I remember graduating from uni and back then I thought I knew everything. Oh boy has life changed my attitude on that…
Recently I’ve been updating my nutrition library and realizing most of what we were taught about nutrition has been faulty at best. More and more research shows that big food has had a big hand in helping form the food guides around North America and beyond. Such a shame! 6-12 servings of grains a day? Where is the science behind that?
Ever heard of Tim Noakes? Look him up! Coles Notes: He’s a scientist, author of Lore of Running and runner from South Africa. He used to be a big fan of carb-loading until he was diagnosed with diabetes even if he was running big time. After much introspection and trails, he gave it up in favour of LCHF (low carb high fat) diet. He even tore up the nutrition pages of his bestseller since he felt duped by all the info out there.
Now’s he firmly in the LCHF camp after that 180. He’s taking a lot of heat after the change of mind since he was one of the biggest names in running and nutrition in South Africa and even the globe. Preaching one thing and then going against it when some compelling evidence comes out. Is that foolish or wisdom?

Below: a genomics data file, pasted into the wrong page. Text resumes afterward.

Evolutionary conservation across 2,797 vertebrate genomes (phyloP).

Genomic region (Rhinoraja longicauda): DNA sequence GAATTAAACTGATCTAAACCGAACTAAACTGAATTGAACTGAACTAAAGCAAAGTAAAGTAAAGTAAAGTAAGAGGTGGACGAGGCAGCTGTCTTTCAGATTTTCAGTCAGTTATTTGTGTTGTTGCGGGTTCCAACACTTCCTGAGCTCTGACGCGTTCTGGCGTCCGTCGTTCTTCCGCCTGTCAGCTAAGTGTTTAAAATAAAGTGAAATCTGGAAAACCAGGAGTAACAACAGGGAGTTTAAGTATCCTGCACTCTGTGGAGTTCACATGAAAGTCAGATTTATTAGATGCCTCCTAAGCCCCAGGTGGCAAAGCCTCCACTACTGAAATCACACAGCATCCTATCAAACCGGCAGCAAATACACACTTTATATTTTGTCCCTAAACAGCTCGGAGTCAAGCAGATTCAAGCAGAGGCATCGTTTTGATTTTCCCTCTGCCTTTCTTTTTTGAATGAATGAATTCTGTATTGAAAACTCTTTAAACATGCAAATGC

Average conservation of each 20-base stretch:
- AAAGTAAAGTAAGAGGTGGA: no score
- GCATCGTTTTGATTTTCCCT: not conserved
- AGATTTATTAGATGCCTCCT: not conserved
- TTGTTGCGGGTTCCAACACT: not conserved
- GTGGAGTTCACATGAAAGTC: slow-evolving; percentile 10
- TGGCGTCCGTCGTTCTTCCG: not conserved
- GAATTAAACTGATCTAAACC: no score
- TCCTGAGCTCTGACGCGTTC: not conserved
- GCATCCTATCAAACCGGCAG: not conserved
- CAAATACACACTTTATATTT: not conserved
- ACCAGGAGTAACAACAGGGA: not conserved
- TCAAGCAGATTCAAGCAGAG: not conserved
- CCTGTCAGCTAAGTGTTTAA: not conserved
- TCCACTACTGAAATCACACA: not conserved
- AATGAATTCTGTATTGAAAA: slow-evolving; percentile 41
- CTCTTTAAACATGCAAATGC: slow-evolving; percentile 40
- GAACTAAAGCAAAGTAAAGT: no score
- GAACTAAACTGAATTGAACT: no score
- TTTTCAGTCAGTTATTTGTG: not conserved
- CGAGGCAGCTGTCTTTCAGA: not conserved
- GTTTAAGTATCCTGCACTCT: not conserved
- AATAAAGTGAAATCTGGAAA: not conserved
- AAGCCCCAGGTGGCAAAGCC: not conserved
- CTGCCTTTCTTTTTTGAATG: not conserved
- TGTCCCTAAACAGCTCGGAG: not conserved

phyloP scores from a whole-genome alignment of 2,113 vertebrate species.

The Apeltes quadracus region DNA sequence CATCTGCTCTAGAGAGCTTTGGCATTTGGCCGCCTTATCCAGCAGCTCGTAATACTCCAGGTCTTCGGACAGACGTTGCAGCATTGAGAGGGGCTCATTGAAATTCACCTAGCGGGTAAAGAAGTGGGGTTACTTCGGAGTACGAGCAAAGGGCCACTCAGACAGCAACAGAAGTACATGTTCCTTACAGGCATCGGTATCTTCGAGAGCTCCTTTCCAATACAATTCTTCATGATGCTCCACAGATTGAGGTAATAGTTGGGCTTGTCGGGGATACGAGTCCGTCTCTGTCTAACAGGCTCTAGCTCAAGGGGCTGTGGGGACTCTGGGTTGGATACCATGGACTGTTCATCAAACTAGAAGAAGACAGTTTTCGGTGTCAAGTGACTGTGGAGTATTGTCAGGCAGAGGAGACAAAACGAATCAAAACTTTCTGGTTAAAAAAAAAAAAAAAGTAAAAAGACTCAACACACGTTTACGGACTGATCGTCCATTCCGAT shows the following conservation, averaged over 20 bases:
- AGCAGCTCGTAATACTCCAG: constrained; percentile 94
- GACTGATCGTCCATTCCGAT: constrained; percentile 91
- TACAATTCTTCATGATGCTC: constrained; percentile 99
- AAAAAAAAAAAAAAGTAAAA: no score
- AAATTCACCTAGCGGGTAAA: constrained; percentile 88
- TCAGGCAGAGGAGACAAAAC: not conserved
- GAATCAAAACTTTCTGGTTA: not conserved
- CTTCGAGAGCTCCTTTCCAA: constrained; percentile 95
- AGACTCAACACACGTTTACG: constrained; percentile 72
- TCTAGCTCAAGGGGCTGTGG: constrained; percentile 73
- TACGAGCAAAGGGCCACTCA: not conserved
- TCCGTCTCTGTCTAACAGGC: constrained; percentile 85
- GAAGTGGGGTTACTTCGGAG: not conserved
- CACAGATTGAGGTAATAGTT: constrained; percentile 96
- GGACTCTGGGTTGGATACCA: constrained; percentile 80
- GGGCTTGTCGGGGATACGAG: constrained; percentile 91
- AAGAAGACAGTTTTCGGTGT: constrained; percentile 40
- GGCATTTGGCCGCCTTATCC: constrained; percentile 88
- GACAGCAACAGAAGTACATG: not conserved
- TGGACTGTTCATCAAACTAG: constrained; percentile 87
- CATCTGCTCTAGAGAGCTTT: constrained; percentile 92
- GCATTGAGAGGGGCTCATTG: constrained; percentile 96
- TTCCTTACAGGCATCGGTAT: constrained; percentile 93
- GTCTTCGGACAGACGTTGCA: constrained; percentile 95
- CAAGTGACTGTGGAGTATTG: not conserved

His story was very similar to Mark Sisson of Mark’s Daily Apple and Ironman fame. After a while you just can’t keep up the engine to burn all those carbs so he changed his diet and workouts, even if they helped him to many successes in his earlier days.
It was a similar scenario when I started doing heart-rate training. I thought you had to go fast all the time to get faster. At first I did since everything was new and I was progessing so fast. But then I plateau’d big time.
Little did I know going slower made me go (much) faster with less effort. And was probably healthier and better for the body for the long. Now it’s a base of slow with some high intensity thrown in to keep me on my toes.
Sometimes things that don’t really make sense on the surface (eating more fat to lose fat?) yet surprise you when they are applied. Same thing with going slow to get faster.
What would you need to change your mind? Think about that for a second…
Written By Eric Collard, founder of Efficient Coaching.
The post was originally published on Efficient Coaching, and was republished on WisdomFeed with Eric Collard’s permission.